Control of the heparosan N-deacetylation leads to an improved bioengineered heparin

Wang, Zhenyu
Yang, Bo
Zhang, Zhenqing
Ly, Mellisa
Takieddin, Majde
Mousa, Shaker
Liu, Jian
Dordick, Jonathan S.
Linhardt, Robert J.
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Biology , Chemistry and chemical biology , Chemical and biological engineering , Biomedical engineering
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Control of the heparosan N-deacetylation leads to an improved bioengineered heparin, Z. Wang, B. Yang, Z. Zhang, M. Ly, M. Takieddin, S. Mousa, J. Liu, J. S. Dordick, R. J. Linhardt Applied Microbiology and Biotechnology, 91, 91-99, 2011.
The production of the anticoagulant drug heparin from non-animal sources has a number of advantages over the current commercial production of heparin. These advantages include better source material availability, improved quality control, and reduced concerns about animal virus or prion impurities. A bioengineered heparin would have to be chemically and biologically equivalent to be substituted for animal-sourced heparin as a pharmaceutical. In an effort to produce bioengineered heparin that more closely resembles pharmaceutical heparin, we have investigated a key step in the process involving the N-deacetylation of heparosan. The extent of N-deacetylation directly affects the N-acetyl/N-sulfo ratio in bioengineered heparin and also impacts its molecular weight. Previous studies have demonstrated that the presence and quantity of N-acetylglucosamine in the nascent glycosaminoglycan chain, serving as the substrate for the subsequent enzymatic modifications (C5 epimerization and O-sulfonation), can impact the action of these enzymes and, thus, the content and distribution of iduronic acid and O-sulfo groups. In this study, we control the N-deacetylation of heparosan to produce a bioengineered heparin with an N-acetyl/N-sulfo ratio and molecular weight that is similar to animal-sourced pharmaceutical heparin. The structural composition and anticoagulant activity of the resultant bioengineered heparin was extensively characterized and compared to pharmaceutical heparin obtained from porcine intestinal mucosa.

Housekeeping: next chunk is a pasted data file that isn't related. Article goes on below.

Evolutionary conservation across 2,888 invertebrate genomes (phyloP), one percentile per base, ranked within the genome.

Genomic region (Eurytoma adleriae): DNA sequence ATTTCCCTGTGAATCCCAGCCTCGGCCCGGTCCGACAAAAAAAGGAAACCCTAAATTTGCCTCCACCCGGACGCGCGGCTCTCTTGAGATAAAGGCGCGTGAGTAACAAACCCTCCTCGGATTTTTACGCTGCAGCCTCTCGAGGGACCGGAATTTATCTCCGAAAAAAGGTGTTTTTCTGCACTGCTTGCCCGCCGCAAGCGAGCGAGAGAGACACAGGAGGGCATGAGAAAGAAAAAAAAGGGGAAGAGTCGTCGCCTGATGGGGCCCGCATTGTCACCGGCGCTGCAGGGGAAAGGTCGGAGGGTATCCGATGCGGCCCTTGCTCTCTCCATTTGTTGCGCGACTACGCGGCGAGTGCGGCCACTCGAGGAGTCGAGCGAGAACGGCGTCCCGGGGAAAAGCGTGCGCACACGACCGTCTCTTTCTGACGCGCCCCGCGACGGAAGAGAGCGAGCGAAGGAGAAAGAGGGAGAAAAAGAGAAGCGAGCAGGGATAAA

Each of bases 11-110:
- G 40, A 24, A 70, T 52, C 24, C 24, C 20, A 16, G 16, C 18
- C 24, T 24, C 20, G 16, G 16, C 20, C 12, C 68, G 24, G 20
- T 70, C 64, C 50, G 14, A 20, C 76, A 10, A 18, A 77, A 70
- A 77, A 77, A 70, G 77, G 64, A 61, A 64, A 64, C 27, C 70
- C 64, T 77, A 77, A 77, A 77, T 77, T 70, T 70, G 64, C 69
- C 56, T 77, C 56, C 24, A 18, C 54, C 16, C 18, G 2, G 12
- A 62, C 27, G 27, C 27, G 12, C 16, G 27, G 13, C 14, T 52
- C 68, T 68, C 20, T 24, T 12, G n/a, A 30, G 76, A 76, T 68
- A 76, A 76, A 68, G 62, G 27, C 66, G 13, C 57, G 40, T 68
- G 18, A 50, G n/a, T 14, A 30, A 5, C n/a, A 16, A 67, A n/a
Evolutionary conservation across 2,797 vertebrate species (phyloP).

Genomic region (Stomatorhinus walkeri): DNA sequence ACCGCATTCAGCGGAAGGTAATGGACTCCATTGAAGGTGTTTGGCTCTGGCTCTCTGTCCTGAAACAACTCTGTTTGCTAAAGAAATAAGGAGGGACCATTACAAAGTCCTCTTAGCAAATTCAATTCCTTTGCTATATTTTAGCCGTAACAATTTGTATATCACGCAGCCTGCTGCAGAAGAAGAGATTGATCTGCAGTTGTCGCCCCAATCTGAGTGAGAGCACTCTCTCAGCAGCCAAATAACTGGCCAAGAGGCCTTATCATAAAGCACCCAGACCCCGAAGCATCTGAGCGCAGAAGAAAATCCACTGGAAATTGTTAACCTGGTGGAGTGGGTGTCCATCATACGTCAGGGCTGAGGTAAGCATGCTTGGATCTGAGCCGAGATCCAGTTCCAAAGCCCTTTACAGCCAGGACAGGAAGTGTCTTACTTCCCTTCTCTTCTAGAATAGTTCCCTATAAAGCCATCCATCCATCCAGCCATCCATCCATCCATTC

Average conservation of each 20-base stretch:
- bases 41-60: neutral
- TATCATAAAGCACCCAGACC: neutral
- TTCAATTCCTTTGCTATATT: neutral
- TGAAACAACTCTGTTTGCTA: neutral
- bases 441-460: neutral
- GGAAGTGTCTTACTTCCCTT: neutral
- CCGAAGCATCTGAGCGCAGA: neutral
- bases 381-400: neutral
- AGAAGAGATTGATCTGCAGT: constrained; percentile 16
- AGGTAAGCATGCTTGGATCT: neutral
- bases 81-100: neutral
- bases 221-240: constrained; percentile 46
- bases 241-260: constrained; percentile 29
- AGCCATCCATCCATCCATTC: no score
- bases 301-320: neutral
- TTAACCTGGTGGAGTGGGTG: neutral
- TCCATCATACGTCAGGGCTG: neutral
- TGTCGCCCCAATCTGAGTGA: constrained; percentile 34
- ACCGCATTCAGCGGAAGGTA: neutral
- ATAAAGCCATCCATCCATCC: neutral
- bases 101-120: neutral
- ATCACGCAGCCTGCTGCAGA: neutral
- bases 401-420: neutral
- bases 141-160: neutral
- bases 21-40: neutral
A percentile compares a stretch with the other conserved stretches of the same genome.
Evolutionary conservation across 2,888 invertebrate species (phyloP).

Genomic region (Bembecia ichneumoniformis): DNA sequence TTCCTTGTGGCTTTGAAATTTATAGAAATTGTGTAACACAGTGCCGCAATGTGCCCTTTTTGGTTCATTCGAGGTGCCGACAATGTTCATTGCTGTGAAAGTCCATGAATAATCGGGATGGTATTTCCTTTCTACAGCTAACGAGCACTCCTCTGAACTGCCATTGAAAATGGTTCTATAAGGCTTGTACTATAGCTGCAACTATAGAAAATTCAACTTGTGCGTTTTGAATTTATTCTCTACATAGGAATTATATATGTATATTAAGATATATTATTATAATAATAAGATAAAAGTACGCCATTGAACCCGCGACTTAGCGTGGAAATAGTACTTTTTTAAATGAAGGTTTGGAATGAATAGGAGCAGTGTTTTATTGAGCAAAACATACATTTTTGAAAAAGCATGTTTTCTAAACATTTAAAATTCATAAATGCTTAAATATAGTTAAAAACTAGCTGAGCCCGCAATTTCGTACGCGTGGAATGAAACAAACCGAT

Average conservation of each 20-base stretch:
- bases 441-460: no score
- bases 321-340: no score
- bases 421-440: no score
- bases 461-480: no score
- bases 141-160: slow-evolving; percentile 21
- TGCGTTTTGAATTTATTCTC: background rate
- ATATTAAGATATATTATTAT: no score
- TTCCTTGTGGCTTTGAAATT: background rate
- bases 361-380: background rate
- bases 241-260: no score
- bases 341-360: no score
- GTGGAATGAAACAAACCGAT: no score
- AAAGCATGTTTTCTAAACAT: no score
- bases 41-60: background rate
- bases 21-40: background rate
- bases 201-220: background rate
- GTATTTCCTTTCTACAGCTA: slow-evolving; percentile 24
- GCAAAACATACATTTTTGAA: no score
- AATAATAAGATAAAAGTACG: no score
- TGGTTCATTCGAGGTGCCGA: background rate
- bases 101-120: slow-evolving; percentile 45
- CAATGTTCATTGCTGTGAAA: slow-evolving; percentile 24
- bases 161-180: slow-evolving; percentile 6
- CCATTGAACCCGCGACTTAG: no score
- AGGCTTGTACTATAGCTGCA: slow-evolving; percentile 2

Applied Microbiology and Biotechnology, 91, 91-99
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The Linhardt Research Labs.
The Shirley Ann Jackson, Ph.D. Center for Biotechnology and Interdisciplinary Studies (CBIS)
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Rensselaer Polytechnic Institute, Troy, NY
Applied Microbiology and Biotechnology
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